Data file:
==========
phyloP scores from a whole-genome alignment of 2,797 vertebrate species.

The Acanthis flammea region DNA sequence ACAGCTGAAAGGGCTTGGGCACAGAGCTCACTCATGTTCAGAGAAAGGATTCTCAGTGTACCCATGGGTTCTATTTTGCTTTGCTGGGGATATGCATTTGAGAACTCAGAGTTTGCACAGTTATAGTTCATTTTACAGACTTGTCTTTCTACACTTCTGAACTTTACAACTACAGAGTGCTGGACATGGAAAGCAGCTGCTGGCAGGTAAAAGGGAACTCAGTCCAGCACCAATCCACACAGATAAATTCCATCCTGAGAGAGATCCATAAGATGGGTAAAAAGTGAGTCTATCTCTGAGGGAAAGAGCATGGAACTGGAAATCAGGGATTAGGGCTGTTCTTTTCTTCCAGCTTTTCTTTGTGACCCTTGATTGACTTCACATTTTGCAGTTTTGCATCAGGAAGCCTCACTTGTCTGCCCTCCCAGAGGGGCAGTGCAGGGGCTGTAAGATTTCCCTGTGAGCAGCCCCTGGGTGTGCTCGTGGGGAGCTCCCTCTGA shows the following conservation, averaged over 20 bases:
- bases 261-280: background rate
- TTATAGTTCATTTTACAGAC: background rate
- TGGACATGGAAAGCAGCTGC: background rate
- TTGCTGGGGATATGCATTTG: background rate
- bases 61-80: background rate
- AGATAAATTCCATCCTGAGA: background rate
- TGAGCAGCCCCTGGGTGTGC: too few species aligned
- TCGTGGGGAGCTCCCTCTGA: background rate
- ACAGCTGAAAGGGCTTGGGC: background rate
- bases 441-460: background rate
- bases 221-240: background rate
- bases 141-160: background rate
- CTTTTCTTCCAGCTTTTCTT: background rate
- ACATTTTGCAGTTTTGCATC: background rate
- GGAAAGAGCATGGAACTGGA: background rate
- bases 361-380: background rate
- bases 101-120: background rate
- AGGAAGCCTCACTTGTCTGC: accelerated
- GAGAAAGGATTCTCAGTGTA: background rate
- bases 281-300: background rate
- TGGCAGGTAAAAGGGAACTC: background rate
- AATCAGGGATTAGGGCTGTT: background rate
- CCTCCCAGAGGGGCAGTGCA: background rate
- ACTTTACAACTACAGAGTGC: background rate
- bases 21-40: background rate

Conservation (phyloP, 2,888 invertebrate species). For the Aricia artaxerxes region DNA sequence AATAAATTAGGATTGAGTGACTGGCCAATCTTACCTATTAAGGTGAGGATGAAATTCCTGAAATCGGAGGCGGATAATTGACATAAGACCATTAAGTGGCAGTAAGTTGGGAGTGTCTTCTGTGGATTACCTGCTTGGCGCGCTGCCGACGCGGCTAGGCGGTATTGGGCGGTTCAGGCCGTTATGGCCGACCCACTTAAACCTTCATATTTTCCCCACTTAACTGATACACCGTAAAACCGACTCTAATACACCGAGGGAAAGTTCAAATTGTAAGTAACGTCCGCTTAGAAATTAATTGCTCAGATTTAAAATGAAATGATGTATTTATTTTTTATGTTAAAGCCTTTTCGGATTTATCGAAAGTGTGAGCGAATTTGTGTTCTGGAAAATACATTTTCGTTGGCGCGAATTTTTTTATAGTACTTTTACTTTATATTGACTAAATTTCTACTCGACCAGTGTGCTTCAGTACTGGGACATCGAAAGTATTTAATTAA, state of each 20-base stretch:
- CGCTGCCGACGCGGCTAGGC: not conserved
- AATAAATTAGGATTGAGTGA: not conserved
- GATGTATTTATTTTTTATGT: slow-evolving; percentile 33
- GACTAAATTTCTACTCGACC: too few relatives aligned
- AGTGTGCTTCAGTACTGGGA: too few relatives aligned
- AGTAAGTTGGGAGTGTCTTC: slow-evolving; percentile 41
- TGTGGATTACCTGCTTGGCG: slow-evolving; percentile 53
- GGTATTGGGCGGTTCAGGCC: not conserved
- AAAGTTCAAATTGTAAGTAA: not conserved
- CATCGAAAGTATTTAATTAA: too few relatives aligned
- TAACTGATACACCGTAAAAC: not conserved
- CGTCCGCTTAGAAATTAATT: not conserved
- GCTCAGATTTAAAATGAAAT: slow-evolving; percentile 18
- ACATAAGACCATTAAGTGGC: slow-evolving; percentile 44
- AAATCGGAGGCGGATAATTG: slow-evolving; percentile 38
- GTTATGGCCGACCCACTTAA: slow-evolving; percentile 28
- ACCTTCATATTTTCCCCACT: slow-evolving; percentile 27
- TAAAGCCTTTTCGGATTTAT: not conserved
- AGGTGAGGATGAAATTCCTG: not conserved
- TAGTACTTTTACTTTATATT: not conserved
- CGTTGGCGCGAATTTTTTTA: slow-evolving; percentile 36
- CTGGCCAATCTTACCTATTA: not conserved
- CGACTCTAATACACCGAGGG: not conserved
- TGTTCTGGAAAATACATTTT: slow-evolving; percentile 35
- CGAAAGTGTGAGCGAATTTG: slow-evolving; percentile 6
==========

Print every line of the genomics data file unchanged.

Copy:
phyloP scores from a whole-genome alignment of 2,797 vertebrate species.

The Acanthis flammea region DNA sequence ACAGCTGAAAGGGCTTGGGCACAGAGCTCACTCATGTTCAGAGAAAGGATTCTCAGTGTACCCATGGGTTCTATTTTGCTTTGCTGGGGATATGCATTTGAGAACTCAGAGTTTGCACAGTTATAGTTCATTTTACAGACTTGTCTTTCTACACTTCTGAACTTTACAACTACAGAGTGCTGGACATGGAAAGCAGCTGCTGGCAGGTAAAAGGGAACTCAGTCCAGCACCAATCCACACAGATAAATTCCATCCTGAGAGAGATCCATAAGATGGGTAAAAAGTGAGTCTATCTCTGAGGGAAAGAGCATGGAACTGGAAATCAGGGATTAGGGCTGTTCTTTTCTTCCAGCTTTTCTTTGTGACCCTTGATTGACTTCACATTTTGCAGTTTTGCATCAGGAAGCCTCACTTGTCTGCCCTCCCAGAGGGGCAGTGCAGGGGCTGTAAGATTTCCCTGTGAGCAGCCCCTGGGTGTGCTCGTGGGGAGCTCCCTCTGA shows the following conservation, averaged over 20 bases:
- bases 261-280: background rate
- TTATAGTTCATTTTACAGAC: background rate
- TGGACATGGAAAGCAGCTGC: background rate
- TTGCTGGGGATATGCATTTG: background rate
- bases 61-80: background rate
- AGATAAATTCCATCCTGAGA: background rate
- TGAGCAGCCCCTGGGTGTGC: too few species aligned
- TCGTGGGGAGCTCCCTCTGA: background rate
- ACAGCTGAAAGGGCTTGGGC: background rate
- bases 441-460: background rate
- bases 221-240: background rate
- bases 141-160: background rate
- CTTTTCTTCCAGCTTTTCTT: background rate
- ACATTTTGCAGTTTTGCATC: background rate
- GGAAAGAGCATGGAACTGGA: background rate
- bases 361-380: background rate
- bases 101-120: background rate
- AGGAAGCCTCACTTGTCTGC: accelerated
- GAGAAAGGATTCTCAGTGTA: background rate
- bases 281-300: background rate
- TGGCAGGTAAAAGGGAACTC: background rate
- AATCAGGGATTAGGGCTGTT: background rate
- CCTCCCAGAGGGGCAGTGCA: background rate
- ACTTTACAACTACAGAGTGC: background rate
- bases 21-40: background rate

Conservation (phyloP, 2,888 invertebrate species). For the Aricia artaxerxes region DNA sequence AATAAATTAGGATTGAGTGACTGGCCAATCTTACCTATTAAGGTGAGGATGAAATTCCTGAAATCGGAGGCGGATAATTGACATAAGACCATTAAGTGGCAGTAAGTTGGGAGTGTCTTCTGTGGATTACCTGCTTGGCGCGCTGCCGACGCGGCTAGGCGGTATTGGGCGGTTCAGGCCGTTATGGCCGACCCACTTAAACCTTCATATTTTCCCCACTTAACTGATACACCGTAAAACCGACTCTAATACACCGAGGGAAAGTTCAAATTGTAAGTAACGTCCGCTTAGAAATTAATTGCTCAGATTTAAAATGAAATGATGTATTTATTTTTTATGTTAAAGCCTTTTCGGATTTATCGAAAGTGTGAGCGAATTTGTGTTCTGGAAAATACATTTTCGTTGGCGCGAATTTTTTTATAGTACTTTTACTTTATATTGACTAAATTTCTACTCGACCAGTGTGCTTCAGTACTGGGACATCGAAAGTATTTAATTAA, state of each 20-base stretch:
- CGCTGCCGACGCGGCTAGGC: not conserved
- AATAAATTAGGATTGAGTGA: not conserved
- GATGTATTTATTTTTTATGT: slow-evolving; percentile 33
- GACTAAATTTCTACTCGACC: too few relatives aligned
- AGTGTGCTTCAGTACTGGGA: too few relatives aligned
- AGTAAGTTGGGAGTGTCTTC: slow-evolving; percentile 41
- TGTGGATTACCTGCTTGGCG: slow-evolving; percentile 53
- GGTATTGGGCGGTTCAGGCC: not conserved
- AAAGTTCAAATTGTAAGTAA: not conserved
- CATCGAAAGTATTTAATTAA: too few relatives aligned
- TAACTGATACACCGTAAAAC: not conserved
- CGTCCGCTTAGAAATTAATT: not conserved
- GCTCAGATTTAAAATGAAAT: slow-evolving; percentile 18
- ACATAAGACCATTAAGTGGC: slow-evolving; percentile 44
- AAATCGGAGGCGGATAATTG: slow-evolving; percentile 38
- GTTATGGCCGACCCACTTAA: slow-evolving; percentile 28
- ACCTTCATATTTTCCCCACT: slow-evolving; percentile 27
- TAAAGCCTTTTCGGATTTAT: not conserved
- AGGTGAGGATGAAATTCCTG: not conserved
- TAGTACTTTTACTTTATATT: not conserved
- CGTTGGCGCGAATTTTTTTA: slow-evolving; percentile 36
- CTGGCCAATCTTACCTATTA: not conserved
- CGACTCTAATACACCGAGGG: not conserved
- TGTTCTGGAAAATACATTTT: slow-evolving; percentile 35
- CGAAAGTGTGAGCGAATTTG: slow-evolving; percentile 6